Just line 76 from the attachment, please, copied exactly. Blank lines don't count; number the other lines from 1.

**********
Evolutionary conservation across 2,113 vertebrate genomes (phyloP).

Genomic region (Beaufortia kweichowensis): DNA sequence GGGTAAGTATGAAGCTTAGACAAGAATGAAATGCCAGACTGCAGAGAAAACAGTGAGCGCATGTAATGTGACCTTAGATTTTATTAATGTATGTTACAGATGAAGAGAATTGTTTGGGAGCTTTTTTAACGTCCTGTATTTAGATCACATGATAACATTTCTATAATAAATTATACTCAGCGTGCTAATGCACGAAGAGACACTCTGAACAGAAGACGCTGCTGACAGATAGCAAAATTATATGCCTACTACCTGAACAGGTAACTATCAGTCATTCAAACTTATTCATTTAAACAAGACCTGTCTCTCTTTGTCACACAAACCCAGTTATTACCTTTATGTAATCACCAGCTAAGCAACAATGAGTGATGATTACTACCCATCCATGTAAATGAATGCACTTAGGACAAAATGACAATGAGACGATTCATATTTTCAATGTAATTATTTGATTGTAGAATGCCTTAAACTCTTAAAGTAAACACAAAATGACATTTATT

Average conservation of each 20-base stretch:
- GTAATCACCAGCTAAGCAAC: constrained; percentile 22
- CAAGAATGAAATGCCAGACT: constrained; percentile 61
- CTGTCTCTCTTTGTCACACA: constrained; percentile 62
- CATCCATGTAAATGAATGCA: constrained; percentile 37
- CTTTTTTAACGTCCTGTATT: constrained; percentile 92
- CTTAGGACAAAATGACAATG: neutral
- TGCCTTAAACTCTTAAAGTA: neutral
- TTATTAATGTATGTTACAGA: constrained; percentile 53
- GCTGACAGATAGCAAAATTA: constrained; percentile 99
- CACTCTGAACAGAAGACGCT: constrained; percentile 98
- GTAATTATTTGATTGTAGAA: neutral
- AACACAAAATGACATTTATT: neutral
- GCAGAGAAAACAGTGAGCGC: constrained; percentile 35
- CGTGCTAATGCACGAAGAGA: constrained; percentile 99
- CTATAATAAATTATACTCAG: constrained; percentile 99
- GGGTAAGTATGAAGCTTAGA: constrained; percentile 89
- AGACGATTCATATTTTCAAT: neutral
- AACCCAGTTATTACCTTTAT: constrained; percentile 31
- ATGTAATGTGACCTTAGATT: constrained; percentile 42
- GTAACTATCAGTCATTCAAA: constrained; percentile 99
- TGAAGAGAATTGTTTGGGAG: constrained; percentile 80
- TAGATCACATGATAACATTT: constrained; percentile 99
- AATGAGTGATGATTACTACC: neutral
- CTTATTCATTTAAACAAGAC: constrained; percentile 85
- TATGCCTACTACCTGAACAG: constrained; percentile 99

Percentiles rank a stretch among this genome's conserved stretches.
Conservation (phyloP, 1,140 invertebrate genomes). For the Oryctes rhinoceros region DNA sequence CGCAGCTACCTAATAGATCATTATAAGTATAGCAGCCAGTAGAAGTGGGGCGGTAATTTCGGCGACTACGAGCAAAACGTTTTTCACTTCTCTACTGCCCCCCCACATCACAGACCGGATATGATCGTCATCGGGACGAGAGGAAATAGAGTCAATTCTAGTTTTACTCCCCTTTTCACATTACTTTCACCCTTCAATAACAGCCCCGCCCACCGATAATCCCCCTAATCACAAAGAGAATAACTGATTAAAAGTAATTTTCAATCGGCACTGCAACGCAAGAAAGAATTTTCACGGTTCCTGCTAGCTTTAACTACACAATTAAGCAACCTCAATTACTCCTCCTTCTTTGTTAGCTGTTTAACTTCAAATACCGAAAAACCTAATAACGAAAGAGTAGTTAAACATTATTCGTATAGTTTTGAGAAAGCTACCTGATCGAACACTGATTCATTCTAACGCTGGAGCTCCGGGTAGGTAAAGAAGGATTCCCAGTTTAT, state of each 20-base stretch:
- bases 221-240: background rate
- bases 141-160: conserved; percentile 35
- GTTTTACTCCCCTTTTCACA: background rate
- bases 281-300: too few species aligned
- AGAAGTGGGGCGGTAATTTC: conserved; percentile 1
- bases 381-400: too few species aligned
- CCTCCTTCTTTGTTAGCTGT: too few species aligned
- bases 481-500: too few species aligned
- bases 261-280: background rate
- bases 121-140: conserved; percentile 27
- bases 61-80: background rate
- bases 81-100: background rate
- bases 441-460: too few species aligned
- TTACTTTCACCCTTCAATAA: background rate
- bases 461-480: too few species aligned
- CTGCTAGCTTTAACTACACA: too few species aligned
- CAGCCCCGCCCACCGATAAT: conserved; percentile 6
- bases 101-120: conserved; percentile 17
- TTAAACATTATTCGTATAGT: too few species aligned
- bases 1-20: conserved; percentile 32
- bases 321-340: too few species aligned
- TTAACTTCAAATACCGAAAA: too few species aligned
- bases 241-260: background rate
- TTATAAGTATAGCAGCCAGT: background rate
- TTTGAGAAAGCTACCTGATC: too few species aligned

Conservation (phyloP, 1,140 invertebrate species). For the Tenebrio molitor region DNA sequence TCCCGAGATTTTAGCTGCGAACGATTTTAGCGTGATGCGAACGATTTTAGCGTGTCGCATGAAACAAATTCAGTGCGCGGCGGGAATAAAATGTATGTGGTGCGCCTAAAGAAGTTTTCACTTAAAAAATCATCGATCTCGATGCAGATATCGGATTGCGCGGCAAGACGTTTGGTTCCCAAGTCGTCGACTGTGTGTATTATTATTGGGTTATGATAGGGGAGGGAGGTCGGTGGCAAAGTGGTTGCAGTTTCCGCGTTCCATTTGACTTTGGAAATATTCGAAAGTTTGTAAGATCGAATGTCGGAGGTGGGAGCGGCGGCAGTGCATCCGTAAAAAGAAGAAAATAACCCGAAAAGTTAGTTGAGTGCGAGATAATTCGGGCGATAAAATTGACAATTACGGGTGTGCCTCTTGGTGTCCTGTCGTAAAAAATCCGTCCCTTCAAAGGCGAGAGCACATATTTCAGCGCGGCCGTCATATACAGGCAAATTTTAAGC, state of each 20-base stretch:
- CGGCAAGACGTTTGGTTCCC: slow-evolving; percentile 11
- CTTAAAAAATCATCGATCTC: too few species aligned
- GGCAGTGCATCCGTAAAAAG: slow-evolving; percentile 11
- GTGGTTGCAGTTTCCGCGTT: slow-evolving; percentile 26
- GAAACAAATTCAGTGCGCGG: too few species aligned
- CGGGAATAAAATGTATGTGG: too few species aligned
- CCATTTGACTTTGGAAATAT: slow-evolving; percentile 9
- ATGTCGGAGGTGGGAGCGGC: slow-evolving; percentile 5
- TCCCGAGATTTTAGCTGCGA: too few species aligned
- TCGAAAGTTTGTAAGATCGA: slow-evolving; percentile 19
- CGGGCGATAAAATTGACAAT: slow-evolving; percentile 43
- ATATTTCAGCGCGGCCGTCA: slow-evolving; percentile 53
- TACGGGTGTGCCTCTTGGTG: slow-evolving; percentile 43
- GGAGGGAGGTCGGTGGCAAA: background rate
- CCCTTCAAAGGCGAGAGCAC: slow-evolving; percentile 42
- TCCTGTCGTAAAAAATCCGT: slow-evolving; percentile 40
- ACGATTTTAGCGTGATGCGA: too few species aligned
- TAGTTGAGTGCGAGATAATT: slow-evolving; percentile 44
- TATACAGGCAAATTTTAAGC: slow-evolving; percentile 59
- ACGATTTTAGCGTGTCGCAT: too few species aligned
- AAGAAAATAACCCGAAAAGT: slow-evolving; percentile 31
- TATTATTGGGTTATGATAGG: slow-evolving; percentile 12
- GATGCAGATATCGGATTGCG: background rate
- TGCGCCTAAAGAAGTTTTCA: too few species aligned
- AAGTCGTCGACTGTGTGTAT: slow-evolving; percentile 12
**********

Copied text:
- ACGATTTTAGCGTGTCGCAT: too few species aligned